Jeramey Jannene

Milwaukee Enforcing Existing Capacity Restrictions Over Lower State Limits

Health Department determines its order is more restrictive, superseding blanket 25% restriction.

By - Oct 8th, 2020 01:55 pm
Old World 3rd Street. Photo by Carl Baehr.

Old World 3rd Street. Photo by Carl Baehr.

Milwaukee’s decision to impose its own COVID-19 health order is poised to pay dividends for bars and restaurants in the coming weeks.

The Milwaukee Health Department will maintain much of its health order instead of completely following the latest order from Governor Tony Evers that limits capacity at most indoor establishments to 25 percent of approved limits. It says bars and restaurants with city-approved health plans should follow their plan for capacity restrictions. Other businesses should follow the state order.

The Milwaukee decision relies on an interpretation of Evers’ order, which says “Local governments may issue orders that are more restrictive than the provisions in this order.” The state’s new restriction was signed by Department of Health Services Secretary-designee Andrea Palm on October 6th and takes effect Thursday. It leaves enforcement to local agencies.

The Milwaukee Health Department, led by interim commissioner Marlaina Jackson, believes its order is more restrictive despite many businesses being allowed a greater capacity.

“After review of both orders, the City of Milwaukee Health Department has determined that the Moving Milwaukee Forward Safely Order is more restrictive than Governor Evers’ Emergency Order #3, and that all businesses and individuals within the City of Milwaukee should continue to adhere to the Moving Milwaukee Forward Safely Order,” said the health department in a statement.

Under the city’s phased Moving Milwaukee Forward Safely framework, bars and restaurants must submit 80-point health plans to the city to operate with increased capacity limits. The city has used the framework and gating criteria to increase capacity limits and permit a greater array of businesses and organizations to operate.

“Even though the Moving Milwaukee Forward Safely Order permits a larger threshold of individuals in certain places than Emergency Order #3 allows, the additional restrictions listed under the local order do more to prevent COVID-19 transmission than Governor Evers’ Emergency Order #3.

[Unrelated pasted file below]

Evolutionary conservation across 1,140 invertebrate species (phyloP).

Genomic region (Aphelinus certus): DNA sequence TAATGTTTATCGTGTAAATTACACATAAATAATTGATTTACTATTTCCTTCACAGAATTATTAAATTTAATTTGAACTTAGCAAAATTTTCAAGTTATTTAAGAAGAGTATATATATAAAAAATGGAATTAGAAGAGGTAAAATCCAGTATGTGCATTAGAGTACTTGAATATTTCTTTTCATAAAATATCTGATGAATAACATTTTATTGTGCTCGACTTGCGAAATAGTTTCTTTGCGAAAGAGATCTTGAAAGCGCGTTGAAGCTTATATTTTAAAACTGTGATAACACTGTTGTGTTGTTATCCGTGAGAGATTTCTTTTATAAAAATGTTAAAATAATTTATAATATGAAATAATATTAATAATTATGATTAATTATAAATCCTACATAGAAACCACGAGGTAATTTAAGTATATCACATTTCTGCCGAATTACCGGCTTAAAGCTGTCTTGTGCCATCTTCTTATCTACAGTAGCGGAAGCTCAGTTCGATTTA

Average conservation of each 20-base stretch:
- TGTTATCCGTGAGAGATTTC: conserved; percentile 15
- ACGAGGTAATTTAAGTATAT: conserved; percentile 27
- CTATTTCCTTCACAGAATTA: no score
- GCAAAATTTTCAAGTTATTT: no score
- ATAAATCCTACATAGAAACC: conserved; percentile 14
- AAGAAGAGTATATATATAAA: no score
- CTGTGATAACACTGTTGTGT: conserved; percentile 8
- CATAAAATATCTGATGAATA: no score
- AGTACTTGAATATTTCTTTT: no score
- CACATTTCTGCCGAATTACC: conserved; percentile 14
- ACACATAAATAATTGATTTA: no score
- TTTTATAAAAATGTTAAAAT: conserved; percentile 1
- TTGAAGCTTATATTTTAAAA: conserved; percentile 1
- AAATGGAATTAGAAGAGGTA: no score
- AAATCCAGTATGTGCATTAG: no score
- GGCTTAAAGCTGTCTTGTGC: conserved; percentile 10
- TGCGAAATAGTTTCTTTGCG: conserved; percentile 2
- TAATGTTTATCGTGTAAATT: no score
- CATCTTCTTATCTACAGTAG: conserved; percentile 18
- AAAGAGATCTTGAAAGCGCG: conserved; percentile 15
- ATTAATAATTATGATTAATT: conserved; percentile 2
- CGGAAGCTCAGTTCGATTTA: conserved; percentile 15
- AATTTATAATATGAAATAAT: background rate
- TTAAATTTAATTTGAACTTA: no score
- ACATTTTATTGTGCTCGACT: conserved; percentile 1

Bars and restaurants that have an approved health plan from the city can operate without capacity restrictions, but with distancing practices, under the city’s order. The health department has declined to make those health plans public.

The decision sidesteps criticism from restaurant and bar owners that the state was going to put them out of business. “RIP restaurants and the employees and their families. We had a good run. #MKECovidNumbersMuchBetterThanTheState,” tweeted Carnevor co-owner and VISIT Milwaukee board president Omar Shaikh when Evers’ announced the state order. Throughout the pandemic, many restaurant and bar owners have said that their businesses are not financially viable with substantial capacity restrictions.

The state order applies to bars, restaurants, stores and any other indoor gathering open to the public. It does not apply to private wedding ceremonies or funerals. Specific exemptions to the order are granted to child care settings, schools, colleges, health care providers, public infrastructure and transportation systems, government facilities and religious, political and other events protected by the First Amendment.

The city’s guidance does not apply to businesses in other Milwaukee County municipalities.

One day after Evers and Palm announced the state order they activated an overflow care facility to handle patients from overburdened hospitals across the state.

Milwaukee is currently under version 4.1 of its health order.

Businesses and organizations looking for clarity can email askcovid19@milwaukee.gov.

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